Surrender is mystery made manifest. While the space of total surrender, you don't know a damn thing. And for once, you areaway with that.You can give over to the fates or the gods or the cosmic alignments and let life do it's thing with you. Which is a relief is it not, from being the master planner of your own fortunes? Slide into it, trust it, let it take you where it will. For it will.
Alice Grist is the author of Dirty & Divine and creator
My writing is a process much akin to therapy. And beyond that, I hope it touches the lives of others similarly affected. Here is a piece I wrote a while back, just before my husband got properly sober. I hope if you find yourself in the co-dependent trenches, it helps... With love, Alice
I am the other half of an addicted person. I finally confronted the fact that this is real. It isn’t just a bad weekend. It isn’t just a bit of a habit.
It is a dependency, one that I played into for many years. One that I now wish to escape, and yet find myself mired beside. For better or for worse.
There are even more times I have utterly dismissed it, even to myself. There are times I have raised a glass, with him, to his health, to our happiness, and then regretted it as one glass becomes two, and little did I know he had a few before in secret anyway.
I am a spiritual person. I believe all things come about with purpose. When I strode out onto the very personal tarot journey detailed within my latest book, Dirty and Divine, I did not expect one of the key themes of that book to be addiction. I dreamed of adventures with my daughters, creative journeys indulged, meaningful meditation, and perhaps a little magic.
But instead I got addiction, arguments, finally a confession, and now a slow lurch toward recovery.
So my path opens wide ahead of me. The sacred journey I am treading right now, in part, is the recovery of an addicted person. Albeit, not my vice, but his. What I have discovered along this path is that there is very, very little support for the other half of an addict. So this article will go, I hope, some way to remedy that.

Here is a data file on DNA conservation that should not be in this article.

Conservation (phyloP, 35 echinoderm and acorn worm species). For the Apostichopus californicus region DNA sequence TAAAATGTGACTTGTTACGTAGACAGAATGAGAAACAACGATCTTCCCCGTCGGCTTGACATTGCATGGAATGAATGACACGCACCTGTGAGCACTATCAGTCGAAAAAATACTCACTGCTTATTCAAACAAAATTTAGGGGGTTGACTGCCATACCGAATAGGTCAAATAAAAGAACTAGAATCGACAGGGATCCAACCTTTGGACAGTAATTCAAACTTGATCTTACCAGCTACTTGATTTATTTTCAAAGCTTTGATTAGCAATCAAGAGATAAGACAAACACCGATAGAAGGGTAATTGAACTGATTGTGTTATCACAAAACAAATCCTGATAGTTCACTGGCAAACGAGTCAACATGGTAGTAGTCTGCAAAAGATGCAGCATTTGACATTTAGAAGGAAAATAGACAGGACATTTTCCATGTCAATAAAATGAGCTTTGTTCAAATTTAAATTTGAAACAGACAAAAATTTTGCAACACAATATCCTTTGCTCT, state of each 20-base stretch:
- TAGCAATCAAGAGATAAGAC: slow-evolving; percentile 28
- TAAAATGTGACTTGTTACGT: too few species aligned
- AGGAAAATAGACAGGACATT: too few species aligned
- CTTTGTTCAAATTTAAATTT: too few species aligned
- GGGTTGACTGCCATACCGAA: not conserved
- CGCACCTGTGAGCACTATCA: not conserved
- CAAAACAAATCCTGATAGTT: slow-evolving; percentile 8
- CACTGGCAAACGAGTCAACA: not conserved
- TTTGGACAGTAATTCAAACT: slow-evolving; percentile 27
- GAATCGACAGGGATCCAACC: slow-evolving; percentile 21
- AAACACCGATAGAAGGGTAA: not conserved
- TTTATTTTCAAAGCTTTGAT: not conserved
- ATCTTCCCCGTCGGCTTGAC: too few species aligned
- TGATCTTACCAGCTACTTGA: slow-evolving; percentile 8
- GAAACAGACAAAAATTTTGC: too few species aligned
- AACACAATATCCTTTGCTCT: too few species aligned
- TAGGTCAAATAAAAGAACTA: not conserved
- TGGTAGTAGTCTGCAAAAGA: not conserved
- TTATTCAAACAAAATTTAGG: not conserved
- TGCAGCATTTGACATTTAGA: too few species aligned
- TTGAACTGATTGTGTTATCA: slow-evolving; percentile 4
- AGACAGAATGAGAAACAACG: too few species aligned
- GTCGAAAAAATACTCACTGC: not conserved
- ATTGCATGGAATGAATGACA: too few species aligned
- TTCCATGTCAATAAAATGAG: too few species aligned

So this is for you, my dear and loving, partner/friend/parent/relation of an addicted person. How do you cope, soulfully, lovingly and spiritually, to ensure your well-being is not depleted by the actions and addictions of a person who is paramount in your life?
My brutal truth is this: my first desire, upon encountering this situation again (and it does tend to become cyclical — every so often an addict will pipe up that they have a problem, but soon it is hidden and fervently discounted) is to cut my losses and run away.
But the problem here is that he is not just a walking addiction. He is a beloved person too. There is so much more than just an addict within him. I want to help. I want to heal.
So I take my spirit and I walk it around the house. I indulge it in the arms of my little kids. I fervently pretend that all is well, because as it happens, I find that I am quite happy. I’m lucky like that. I find contentedness comes pretty easy. I know myself. I have my faith. I adore my children. My glass is always half-full, with water, or coffee, and only occasionally with wine.
So I’m reaching out, to others, people like me who have an addicted partner or loved one. I want you to know that you are not alone. That you are not to blame, and that you too can find joy in and of your own existence. Because it is all too easy to get lost in the nonsense, the black hole of illogic that the addict makes seem so very logical.